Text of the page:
This post was originally intended as an introduction to the license acquisition process. I wanted to describe how every license request looks for those that are interested and that is it. But after I started writing it, I remembered that customers who were interested in what the license request looks like were also interested in writing their own license acquisition proxies. So, this post will be a little bit of everything:
- Description of the license request for every DRM, the format, and the sequence of requests
- Notes on what to expect if you write your own proxy
- Notes on how the playback client (player) usually behaves prior to the license request, and what it expects from the license service/proxy
The License Acquisition
I assume you know about the process already, but, let’s refresh it just in case. To playback the DRM-protected content:
- The Content Decryption Module (CDM) in your browser or Mobile SDK generates the license challenge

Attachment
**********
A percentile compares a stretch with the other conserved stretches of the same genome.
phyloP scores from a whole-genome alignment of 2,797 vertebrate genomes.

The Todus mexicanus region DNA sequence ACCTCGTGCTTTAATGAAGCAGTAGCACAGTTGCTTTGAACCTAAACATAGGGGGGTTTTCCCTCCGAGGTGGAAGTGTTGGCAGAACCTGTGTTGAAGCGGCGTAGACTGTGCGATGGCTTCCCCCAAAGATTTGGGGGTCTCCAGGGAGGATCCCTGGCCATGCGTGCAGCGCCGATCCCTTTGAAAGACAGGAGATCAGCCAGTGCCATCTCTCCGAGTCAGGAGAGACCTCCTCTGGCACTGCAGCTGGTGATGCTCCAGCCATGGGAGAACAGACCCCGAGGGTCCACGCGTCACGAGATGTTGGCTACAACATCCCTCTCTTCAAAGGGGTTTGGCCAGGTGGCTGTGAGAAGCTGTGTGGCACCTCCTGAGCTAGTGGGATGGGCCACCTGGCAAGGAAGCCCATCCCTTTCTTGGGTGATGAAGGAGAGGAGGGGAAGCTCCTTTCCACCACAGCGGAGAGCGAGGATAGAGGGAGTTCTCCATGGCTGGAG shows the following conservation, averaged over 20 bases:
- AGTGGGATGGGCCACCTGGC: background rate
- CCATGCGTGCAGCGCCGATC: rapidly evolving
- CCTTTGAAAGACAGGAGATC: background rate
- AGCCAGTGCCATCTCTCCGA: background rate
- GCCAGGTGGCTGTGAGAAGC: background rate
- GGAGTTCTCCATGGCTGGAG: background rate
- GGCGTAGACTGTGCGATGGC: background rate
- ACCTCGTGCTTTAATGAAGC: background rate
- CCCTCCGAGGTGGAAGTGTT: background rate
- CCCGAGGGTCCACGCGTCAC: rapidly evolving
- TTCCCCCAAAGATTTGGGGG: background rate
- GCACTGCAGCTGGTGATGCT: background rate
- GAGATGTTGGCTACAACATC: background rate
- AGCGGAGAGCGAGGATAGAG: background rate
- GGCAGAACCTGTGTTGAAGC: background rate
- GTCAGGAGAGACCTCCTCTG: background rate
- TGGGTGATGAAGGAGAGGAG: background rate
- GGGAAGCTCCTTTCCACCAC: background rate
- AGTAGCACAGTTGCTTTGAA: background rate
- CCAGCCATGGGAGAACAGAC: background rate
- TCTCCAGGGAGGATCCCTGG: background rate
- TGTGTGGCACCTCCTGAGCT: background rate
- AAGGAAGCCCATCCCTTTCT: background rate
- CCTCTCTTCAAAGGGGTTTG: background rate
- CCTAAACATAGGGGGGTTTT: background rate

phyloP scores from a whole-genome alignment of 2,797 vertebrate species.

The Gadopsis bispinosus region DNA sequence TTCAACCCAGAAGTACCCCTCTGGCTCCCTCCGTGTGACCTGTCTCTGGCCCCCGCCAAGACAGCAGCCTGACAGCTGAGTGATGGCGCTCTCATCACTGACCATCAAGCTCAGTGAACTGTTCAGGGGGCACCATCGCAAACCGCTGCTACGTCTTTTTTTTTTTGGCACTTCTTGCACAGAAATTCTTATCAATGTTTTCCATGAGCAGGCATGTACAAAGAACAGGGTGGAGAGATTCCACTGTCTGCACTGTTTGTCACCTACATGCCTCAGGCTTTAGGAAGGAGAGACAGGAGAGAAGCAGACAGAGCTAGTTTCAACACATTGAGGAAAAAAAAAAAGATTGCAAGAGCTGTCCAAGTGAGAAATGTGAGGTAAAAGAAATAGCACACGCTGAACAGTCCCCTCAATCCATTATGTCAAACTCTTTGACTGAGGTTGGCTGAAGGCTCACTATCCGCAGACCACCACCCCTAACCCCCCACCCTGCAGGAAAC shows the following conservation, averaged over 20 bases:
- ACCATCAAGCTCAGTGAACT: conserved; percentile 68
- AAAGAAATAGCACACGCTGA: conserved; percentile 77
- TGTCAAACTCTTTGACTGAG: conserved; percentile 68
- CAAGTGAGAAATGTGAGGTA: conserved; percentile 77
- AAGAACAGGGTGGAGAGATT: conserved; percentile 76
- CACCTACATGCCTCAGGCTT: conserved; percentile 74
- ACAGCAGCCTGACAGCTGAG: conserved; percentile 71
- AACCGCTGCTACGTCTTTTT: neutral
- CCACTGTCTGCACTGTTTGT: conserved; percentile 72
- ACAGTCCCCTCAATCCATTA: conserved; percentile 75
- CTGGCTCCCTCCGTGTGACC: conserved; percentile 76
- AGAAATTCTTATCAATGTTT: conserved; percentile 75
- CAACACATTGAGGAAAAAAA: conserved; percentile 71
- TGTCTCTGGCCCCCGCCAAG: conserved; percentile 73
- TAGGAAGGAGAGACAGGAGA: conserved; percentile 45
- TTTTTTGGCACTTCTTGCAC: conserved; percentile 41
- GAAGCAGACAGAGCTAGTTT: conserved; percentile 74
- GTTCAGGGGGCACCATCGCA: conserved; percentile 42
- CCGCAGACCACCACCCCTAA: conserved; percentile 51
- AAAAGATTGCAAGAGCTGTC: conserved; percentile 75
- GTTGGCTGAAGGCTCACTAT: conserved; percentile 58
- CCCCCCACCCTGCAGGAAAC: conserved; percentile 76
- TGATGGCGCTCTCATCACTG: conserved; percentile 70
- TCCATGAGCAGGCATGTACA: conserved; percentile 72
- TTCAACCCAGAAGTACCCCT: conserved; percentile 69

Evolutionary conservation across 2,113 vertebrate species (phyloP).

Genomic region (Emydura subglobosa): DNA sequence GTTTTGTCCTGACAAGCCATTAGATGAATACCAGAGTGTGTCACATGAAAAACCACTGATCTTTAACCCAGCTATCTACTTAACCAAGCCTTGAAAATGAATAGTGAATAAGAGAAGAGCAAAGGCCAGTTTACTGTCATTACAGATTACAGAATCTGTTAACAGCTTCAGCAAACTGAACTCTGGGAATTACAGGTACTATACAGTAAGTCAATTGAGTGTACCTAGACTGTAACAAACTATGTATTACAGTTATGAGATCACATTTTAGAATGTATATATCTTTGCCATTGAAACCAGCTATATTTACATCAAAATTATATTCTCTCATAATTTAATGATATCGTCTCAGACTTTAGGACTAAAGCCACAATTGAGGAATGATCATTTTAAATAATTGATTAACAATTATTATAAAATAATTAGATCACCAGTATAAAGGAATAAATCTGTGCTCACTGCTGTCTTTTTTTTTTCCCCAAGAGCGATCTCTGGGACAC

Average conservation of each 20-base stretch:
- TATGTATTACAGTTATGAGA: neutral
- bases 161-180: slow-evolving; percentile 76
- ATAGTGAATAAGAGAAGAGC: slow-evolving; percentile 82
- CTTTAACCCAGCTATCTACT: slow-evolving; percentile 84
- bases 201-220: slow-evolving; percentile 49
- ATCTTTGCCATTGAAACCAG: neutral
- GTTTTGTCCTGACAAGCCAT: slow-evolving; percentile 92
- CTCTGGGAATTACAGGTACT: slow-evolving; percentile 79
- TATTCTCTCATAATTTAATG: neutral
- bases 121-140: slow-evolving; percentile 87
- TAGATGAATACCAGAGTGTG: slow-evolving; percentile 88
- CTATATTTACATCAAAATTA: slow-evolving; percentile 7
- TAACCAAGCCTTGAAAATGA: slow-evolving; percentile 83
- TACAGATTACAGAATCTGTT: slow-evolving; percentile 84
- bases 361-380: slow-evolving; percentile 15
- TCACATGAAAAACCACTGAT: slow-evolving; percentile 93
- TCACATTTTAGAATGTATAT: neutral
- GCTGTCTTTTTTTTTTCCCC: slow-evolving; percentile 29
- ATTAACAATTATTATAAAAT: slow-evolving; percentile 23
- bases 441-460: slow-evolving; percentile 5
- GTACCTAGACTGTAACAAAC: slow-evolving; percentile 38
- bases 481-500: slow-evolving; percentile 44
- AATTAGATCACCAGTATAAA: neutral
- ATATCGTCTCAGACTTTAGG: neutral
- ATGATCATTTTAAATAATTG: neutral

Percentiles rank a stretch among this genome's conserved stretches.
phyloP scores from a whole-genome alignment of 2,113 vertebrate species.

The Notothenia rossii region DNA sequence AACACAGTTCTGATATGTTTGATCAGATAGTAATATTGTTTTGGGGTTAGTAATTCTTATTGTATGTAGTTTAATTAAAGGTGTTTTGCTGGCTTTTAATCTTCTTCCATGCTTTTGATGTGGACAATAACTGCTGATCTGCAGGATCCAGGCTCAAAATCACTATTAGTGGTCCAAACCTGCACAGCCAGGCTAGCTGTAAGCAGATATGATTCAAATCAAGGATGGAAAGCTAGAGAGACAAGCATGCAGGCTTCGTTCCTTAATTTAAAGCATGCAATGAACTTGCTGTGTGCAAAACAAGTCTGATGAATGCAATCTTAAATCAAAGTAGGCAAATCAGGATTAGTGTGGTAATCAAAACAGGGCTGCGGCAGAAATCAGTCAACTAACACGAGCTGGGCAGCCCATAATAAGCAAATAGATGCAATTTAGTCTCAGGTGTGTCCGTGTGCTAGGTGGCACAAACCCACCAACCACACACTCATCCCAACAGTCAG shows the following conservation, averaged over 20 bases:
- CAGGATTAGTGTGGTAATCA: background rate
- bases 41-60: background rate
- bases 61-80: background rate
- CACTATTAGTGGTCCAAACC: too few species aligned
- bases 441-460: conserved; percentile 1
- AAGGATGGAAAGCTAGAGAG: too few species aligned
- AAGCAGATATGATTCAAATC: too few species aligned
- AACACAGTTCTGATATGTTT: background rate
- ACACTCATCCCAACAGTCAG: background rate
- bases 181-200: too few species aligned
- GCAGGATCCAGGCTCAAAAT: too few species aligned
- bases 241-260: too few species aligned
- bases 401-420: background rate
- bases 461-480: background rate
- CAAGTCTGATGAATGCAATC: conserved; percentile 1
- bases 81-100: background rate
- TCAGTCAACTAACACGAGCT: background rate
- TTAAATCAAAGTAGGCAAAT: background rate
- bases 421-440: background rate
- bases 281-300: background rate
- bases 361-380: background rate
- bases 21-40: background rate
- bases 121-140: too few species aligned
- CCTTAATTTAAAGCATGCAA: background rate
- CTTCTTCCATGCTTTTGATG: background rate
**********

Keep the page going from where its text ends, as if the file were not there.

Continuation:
- The player makes a license (or a certificate) request to the license acquisition proxy hosted on your side for authentication/authorization
- The proxy generates the Authentication XML (security token)
- The proxy sends the license or a certificate request with the security token to the KeyOS MultiKey Service/Server
- The KeyOS MultiKey Service/Server process the request and generates a license, or a certificate, that it returns to the proxy and the proxy returns it back to the player.
The process itself is simple. Where you may have questions is at the point when you need to write your own license acquisition proxy. This is exactly where the knowledge about the license request comes in handy.
Knowing how to make a correct license request from the proxy to the license service is essential. If done wrong, you won’t get a license that you can return to the player to start the playback.
Dealing With the License Challenge
What is the license challenge? Well, every license requests the player makes is a POST request. Every POST request has a body. The body of the POST license request is what we call a license challenge. One may also call it a payload.
The license challenge is something that is automatically generated by the player. It is not something you compile manually with your hands. The license challenge contains information about the end user's system and is signed to prevent changes in transition.
One thing to remember when dealing with the license challenge is that you must not alter it. The CDM generates it according to the DRM vendor’s specification, and if altered it usually becomes corrupted.
The PlayReady License Request